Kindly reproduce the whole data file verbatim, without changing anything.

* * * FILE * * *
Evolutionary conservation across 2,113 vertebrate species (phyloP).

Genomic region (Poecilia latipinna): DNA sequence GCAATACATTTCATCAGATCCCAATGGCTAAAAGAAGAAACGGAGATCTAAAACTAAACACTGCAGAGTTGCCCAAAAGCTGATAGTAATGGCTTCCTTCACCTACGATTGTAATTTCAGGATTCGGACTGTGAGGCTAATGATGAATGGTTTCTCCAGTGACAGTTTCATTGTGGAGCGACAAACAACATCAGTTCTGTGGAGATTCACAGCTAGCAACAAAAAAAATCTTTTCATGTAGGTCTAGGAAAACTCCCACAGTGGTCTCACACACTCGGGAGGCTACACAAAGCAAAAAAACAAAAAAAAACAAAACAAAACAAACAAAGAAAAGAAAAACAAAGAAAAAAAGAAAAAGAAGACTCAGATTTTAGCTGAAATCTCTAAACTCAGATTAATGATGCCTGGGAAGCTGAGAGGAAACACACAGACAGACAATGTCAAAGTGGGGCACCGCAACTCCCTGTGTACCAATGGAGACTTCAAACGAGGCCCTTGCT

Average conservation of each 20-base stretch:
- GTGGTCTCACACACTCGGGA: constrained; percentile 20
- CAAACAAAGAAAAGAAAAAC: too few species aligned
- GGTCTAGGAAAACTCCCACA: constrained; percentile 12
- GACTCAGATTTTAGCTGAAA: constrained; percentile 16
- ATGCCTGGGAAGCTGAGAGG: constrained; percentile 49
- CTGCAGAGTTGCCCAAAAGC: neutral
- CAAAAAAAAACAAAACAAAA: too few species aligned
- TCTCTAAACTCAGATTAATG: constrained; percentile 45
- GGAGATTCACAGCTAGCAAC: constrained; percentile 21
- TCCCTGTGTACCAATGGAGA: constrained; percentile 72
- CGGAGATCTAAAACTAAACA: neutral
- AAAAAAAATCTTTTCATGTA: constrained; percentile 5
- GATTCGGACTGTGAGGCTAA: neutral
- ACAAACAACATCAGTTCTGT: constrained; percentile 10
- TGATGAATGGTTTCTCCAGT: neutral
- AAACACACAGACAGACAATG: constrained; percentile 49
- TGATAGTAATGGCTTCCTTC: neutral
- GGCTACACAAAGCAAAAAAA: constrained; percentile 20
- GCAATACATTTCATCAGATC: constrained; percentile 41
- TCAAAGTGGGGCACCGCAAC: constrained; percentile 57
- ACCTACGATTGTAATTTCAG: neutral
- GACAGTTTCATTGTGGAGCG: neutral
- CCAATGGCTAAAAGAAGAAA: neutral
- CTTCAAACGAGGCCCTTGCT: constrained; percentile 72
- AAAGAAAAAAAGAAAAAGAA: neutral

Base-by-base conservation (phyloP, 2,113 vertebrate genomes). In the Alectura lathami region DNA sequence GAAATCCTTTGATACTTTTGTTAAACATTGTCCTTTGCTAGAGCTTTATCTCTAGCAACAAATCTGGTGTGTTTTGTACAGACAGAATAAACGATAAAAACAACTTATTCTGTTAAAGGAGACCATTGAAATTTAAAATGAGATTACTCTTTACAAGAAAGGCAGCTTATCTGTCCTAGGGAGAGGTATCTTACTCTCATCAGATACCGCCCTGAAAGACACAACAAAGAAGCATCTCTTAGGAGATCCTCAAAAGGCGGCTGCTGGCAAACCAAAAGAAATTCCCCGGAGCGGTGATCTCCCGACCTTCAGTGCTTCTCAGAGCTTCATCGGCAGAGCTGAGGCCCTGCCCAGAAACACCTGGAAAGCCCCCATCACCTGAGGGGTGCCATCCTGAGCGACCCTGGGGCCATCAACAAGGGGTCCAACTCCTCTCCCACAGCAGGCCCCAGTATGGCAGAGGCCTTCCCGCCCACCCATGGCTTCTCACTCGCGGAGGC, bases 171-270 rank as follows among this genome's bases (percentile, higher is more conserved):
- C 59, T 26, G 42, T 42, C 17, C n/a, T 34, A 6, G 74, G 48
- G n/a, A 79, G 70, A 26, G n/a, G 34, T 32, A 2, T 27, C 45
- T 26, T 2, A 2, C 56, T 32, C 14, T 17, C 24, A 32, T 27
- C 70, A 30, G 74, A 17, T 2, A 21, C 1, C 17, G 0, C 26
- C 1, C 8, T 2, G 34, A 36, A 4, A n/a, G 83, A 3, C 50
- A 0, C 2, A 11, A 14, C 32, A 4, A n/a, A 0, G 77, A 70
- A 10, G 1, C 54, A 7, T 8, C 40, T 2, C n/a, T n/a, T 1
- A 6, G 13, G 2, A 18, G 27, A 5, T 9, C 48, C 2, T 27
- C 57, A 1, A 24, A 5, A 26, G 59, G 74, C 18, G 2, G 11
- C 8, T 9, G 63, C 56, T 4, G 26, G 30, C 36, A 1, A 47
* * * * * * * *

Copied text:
Evolutionary conservation across 2,113 vertebrate species (phyloP).

Genomic region (Poecilia latipinna): DNA sequence GCAATACATTTCATCAGATCCCAATGGCTAAAAGAAGAAACGGAGATCTAAAACTAAACACTGCAGAGTTGCCCAAAAGCTGATAGTAATGGCTTCCTTCACCTACGATTGTAATTTCAGGATTCGGACTGTGAGGCTAATGATGAATGGTTTCTCCAGTGACAGTTTCATTGTGGAGCGACAAACAACATCAGTTCTGTGGAGATTCACAGCTAGCAACAAAAAAAATCTTTTCATGTAGGTCTAGGAAAACTCCCACAGTGGTCTCACACACTCGGGAGGCTACACAAAGCAAAAAAACAAAAAAAAACAAAACAAAACAAACAAAGAAAAGAAAAACAAAGAAAAAAAGAAAAAGAAGACTCAGATTTTAGCTGAAATCTCTAAACTCAGATTAATGATGCCTGGGAAGCTGAGAGGAAACACACAGACAGACAATGTCAAAGTGGGGCACCGCAACTCCCTGTGTACCAATGGAGACTTCAAACGAGGCCCTTGCT

Average conservation of each 20-base stretch:
- GTGGTCTCACACACTCGGGA: constrained; percentile 20
- CAAACAAAGAAAAGAAAAAC: too few species aligned
- GGTCTAGGAAAACTCCCACA: constrained; percentile 12
- GACTCAGATTTTAGCTGAAA: constrained; percentile 16
- ATGCCTGGGAAGCTGAGAGG: constrained; percentile 49
- CTGCAGAGTTGCCCAAAAGC: neutral
- CAAAAAAAAACAAAACAAAA: too few species aligned
- TCTCTAAACTCAGATTAATG: constrained; percentile 45
- GGAGATTCACAGCTAGCAAC: constrained; percentile 21
- TCCCTGTGTACCAATGGAGA: constrained; percentile 72
- CGGAGATCTAAAACTAAACA: neutral
- AAAAAAAATCTTTTCATGTA: constrained; percentile 5
- GATTCGGACTGTGAGGCTAA: neutral
- ACAAACAACATCAGTTCTGT: constrained; percentile 10
- TGATGAATGGTTTCTCCAGT: neutral
- AAACACACAGACAGACAATG: constrained; percentile 49
- TGATAGTAATGGCTTCCTTC: neutral
- GGCTACACAAAGCAAAAAAA: constrained; percentile 20
- GCAATACATTTCATCAGATC: constrained; percentile 41
- TCAAAGTGGGGCACCGCAAC: constrained; percentile 57
- ACCTACGATTGTAATTTCAG: neutral
- GACAGTTTCATTGTGGAGCG: neutral
- CCAATGGCTAAAAGAAGAAA: neutral
- CTTCAAACGAGGCCCTTGCT: constrained; percentile 72
- AAAGAAAAAAAGAAAAAGAA: neutral

Base-by-base conservation (phyloP, 2,113 vertebrate genomes). In the Alectura lathami region DNA sequence GAAATCCTTTGATACTTTTGTTAAACATTGTCCTTTGCTAGAGCTTTATCTCTAGCAACAAATCTGGTGTGTTTTGTACAGACAGAATAAACGATAAAAACAACTTATTCTGTTAAAGGAGACCATTGAAATTTAAAATGAGATTACTCTTTACAAGAAAGGCAGCTTATCTGTCCTAGGGAGAGGTATCTTACTCTCATCAGATACCGCCCTGAAAGACACAACAAAGAAGCATCTCTTAGGAGATCCTCAAAAGGCGGCTGCTGGCAAACCAAAAGAAATTCCCCGGAGCGGTGATCTCCCGACCTTCAGTGCTTCTCAGAGCTTCATCGGCAGAGCTGAGGCCCTGCCCAGAAACACCTGGAAAGCCCCCATCACCTGAGGGGTGCCATCCTGAGCGACCCTGGGGCCATCAACAAGGGGTCCAACTCCTCTCCCACAGCAGGCCCCAGTATGGCAGAGGCCTTCCCGCCCACCCATGGCTTCTCACTCGCGGAGGC, bases 171-270 rank as follows among this genome's bases (percentile, higher is more conserved):
- C 59, T 26, G 42, T 42, C 17, C n/a, T 34, A 6, G 74, G 48
- G n/a, A 79, G 70, A 26, G n/a, G 34, T 32, A 2, T 27, C 45
- T 26, T 2, A 2, C 56, T 32, C 14, T 17, C 24, A 32, T 27
- C 70, A 30, G 74, A 17, T 2, A 21, C 1, C 17, G 0, C 26
- C 1, C 8, T 2, G 34, A 36, A 4, A n/a, G 83, A 3, C 50
- A 0, C 2, A 11, A 14, C 32, A 4, A n/a, A 0, G 77, A 70
- A 10, G 1, C 54, A 7, T 8, C 40, T 2, C n/a, T n/a, T 1
- A 6, G 13, G 2, A 18, G 27, A 5, T 9, C 48, C 2, T 27
- C 57, A 1, A 24, A 5, A 26, G 59, G 74, C 18, G 2, G 11
- C 8, T 9, G 63, C 56, T 4, G 26, G 30, C 36, A 1, A 47